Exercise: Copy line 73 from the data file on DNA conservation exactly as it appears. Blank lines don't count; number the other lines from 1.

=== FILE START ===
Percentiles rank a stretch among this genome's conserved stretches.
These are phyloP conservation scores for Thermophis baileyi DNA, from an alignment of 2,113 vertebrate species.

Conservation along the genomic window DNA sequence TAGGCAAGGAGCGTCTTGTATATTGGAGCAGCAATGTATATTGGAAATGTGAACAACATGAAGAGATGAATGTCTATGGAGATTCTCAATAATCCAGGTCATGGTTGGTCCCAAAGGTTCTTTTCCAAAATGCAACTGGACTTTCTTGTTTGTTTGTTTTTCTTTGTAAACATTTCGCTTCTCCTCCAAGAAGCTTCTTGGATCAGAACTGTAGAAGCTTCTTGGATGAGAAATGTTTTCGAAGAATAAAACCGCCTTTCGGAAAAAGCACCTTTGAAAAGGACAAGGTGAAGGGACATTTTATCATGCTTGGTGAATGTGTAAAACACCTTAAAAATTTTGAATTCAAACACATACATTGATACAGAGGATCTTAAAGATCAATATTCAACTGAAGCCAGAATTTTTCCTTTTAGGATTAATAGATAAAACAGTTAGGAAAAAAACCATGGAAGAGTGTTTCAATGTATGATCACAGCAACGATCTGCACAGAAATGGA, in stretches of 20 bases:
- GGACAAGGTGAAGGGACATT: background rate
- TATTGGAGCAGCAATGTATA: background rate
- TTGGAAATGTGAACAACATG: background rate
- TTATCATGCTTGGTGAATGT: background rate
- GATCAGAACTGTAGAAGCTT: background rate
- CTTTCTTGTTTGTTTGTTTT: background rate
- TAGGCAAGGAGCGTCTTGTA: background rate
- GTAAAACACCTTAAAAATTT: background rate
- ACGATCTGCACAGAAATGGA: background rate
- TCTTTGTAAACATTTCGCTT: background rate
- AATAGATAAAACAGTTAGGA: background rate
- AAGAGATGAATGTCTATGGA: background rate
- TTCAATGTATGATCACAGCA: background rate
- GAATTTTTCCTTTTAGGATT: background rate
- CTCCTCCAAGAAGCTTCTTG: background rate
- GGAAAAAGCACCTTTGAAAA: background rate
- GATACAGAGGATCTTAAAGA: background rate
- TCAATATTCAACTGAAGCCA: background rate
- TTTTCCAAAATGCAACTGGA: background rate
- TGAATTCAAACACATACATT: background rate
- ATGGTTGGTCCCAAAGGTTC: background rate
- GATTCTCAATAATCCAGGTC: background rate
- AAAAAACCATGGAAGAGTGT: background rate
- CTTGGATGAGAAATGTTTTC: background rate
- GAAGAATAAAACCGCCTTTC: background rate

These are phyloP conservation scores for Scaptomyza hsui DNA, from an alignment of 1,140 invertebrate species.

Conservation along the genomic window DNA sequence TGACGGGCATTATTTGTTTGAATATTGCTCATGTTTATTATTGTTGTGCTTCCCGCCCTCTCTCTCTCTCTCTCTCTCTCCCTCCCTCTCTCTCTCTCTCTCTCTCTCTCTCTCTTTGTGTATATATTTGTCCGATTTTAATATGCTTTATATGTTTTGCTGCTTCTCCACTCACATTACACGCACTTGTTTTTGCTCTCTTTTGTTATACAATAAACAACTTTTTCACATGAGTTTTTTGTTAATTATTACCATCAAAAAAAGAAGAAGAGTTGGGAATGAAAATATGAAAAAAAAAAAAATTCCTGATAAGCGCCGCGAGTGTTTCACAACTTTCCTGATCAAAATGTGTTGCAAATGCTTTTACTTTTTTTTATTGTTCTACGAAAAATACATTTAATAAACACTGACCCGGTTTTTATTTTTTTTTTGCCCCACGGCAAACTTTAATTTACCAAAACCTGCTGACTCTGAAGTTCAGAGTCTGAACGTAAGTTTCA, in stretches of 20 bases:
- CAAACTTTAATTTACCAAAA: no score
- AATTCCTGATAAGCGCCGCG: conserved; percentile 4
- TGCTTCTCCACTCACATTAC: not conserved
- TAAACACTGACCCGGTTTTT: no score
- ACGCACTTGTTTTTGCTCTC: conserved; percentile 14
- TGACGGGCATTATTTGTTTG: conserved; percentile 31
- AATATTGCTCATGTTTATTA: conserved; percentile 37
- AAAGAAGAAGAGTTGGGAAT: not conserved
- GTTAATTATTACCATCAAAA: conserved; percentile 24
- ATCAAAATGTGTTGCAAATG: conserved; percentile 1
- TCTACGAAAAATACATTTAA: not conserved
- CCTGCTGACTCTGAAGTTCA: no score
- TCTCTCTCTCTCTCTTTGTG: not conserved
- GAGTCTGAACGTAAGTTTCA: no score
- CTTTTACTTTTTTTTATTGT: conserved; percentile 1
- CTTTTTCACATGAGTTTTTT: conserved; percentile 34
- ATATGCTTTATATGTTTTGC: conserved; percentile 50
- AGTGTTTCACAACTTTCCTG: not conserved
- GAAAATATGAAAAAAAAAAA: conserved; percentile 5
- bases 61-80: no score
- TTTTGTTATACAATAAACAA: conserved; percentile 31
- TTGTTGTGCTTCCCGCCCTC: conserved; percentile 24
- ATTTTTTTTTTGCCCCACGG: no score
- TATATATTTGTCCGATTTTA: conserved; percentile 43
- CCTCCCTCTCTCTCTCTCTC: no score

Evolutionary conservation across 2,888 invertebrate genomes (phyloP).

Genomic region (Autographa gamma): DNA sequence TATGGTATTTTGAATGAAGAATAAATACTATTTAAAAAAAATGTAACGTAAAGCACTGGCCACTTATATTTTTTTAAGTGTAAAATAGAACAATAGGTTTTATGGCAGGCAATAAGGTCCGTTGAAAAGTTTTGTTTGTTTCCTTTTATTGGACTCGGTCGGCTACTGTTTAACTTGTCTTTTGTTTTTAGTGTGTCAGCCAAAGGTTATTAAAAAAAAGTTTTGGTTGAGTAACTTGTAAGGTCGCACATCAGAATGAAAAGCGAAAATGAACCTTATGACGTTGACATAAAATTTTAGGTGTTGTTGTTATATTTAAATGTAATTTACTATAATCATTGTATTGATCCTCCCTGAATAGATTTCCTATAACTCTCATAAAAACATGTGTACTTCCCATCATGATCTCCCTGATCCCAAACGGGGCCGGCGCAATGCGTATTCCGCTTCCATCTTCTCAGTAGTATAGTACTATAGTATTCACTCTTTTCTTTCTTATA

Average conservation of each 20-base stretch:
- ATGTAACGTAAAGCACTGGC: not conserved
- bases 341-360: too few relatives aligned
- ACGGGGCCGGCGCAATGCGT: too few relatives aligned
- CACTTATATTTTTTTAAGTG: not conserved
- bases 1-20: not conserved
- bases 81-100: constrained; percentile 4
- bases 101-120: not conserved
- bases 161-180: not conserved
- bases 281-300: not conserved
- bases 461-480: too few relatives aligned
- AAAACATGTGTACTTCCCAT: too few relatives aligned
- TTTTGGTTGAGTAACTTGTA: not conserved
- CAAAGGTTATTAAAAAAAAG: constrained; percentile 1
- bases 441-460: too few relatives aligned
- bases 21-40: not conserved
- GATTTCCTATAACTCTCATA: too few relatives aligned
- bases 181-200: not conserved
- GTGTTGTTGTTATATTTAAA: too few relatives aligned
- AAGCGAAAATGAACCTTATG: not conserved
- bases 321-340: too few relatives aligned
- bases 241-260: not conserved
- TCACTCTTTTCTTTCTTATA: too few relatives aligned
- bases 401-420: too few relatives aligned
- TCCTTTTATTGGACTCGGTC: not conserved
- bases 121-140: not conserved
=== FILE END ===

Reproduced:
- bases 21-40: not conserved